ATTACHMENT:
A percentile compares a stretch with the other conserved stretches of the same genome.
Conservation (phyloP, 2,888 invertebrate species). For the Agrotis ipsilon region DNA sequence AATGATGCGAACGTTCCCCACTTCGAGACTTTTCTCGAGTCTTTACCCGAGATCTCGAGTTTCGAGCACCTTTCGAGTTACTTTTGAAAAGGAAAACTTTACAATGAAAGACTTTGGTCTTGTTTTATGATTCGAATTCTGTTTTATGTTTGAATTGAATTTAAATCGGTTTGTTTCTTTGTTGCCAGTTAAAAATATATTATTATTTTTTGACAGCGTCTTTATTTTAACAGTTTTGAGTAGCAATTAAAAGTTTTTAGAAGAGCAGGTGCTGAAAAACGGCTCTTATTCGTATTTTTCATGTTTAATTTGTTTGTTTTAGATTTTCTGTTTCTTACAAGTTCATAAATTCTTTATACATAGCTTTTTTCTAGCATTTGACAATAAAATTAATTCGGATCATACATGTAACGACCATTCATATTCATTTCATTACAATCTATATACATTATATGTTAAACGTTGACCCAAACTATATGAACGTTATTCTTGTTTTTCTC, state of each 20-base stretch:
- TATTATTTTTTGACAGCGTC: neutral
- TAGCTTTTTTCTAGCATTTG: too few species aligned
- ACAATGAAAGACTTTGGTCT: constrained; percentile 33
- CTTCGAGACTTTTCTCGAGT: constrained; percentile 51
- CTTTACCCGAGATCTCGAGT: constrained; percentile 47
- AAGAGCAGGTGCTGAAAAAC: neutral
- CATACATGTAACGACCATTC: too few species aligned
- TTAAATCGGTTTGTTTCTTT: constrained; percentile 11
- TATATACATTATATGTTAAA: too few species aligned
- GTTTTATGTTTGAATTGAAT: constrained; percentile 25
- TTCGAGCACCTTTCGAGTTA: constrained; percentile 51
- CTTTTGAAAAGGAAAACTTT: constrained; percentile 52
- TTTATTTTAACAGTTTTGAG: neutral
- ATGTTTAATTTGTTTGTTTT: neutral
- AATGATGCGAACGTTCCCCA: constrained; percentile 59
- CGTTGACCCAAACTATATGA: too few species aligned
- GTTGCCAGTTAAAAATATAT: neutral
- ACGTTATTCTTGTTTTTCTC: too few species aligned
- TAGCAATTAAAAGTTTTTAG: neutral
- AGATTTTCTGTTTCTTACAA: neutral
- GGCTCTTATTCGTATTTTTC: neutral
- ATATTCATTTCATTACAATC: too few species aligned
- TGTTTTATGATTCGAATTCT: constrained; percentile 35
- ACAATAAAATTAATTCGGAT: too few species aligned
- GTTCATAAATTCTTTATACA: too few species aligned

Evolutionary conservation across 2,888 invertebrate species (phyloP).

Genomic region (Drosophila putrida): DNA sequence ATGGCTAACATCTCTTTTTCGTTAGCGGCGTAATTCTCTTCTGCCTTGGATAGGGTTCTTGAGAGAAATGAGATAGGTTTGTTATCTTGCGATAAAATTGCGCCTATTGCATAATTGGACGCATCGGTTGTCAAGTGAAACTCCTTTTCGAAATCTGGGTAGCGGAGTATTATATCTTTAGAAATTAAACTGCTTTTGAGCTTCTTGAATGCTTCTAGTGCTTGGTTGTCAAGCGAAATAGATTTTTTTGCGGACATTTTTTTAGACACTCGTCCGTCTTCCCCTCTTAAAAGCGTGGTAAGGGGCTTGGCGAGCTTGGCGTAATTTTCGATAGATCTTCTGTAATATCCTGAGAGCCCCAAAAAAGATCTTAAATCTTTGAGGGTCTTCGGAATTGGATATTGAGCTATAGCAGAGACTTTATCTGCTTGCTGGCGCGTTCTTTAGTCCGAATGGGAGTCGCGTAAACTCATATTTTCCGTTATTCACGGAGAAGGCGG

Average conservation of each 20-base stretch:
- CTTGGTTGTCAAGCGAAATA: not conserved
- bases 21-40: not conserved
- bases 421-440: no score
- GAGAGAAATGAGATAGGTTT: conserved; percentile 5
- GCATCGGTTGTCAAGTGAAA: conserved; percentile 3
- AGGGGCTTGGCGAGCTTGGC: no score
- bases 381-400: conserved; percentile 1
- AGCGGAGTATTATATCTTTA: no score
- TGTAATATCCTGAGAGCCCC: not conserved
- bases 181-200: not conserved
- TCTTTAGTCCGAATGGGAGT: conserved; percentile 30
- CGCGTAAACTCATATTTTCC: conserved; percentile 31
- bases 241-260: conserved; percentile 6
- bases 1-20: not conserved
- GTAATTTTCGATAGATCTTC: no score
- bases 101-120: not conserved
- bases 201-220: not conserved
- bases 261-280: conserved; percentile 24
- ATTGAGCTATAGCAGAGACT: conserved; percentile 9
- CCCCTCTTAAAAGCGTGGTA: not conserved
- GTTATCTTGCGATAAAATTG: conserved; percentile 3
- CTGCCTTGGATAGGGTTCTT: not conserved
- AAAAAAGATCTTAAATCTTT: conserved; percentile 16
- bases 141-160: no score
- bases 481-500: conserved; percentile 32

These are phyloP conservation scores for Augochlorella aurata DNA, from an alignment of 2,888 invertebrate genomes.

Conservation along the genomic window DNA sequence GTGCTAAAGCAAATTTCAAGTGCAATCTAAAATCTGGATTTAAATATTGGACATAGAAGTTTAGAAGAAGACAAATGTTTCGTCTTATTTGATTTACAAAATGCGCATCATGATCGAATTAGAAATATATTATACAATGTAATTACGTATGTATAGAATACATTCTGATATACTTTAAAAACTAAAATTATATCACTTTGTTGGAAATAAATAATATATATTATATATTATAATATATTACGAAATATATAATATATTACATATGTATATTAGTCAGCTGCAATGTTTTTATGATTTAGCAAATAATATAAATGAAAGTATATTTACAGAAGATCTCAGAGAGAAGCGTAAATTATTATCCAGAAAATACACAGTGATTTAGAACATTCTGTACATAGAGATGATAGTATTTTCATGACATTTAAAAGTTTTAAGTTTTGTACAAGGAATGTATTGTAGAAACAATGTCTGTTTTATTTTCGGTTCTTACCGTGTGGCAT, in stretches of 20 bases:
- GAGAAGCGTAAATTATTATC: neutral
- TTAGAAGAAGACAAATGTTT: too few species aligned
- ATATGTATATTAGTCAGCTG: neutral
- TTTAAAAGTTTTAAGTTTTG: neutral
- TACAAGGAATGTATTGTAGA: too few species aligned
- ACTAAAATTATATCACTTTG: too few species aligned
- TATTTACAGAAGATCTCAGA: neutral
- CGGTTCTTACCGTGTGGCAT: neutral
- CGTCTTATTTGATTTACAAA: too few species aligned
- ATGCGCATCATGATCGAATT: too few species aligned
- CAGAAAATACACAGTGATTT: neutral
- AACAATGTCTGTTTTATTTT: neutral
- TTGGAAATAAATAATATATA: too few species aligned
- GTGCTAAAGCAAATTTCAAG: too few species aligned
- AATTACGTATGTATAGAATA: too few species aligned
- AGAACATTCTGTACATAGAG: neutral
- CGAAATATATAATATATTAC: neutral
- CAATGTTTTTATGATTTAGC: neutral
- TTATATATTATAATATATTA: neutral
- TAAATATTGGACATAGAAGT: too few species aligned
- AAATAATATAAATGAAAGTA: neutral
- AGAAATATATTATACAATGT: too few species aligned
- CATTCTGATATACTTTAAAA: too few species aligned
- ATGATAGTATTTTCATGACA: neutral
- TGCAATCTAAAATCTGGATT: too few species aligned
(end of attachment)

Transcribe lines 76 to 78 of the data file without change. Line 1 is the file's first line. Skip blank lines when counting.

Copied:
- TTATATATTATAATATATTA: neutral
- TAAATATTGGACATAGAAGT: too few species aligned
- AAATAATATAAATGAAAGTA: neutral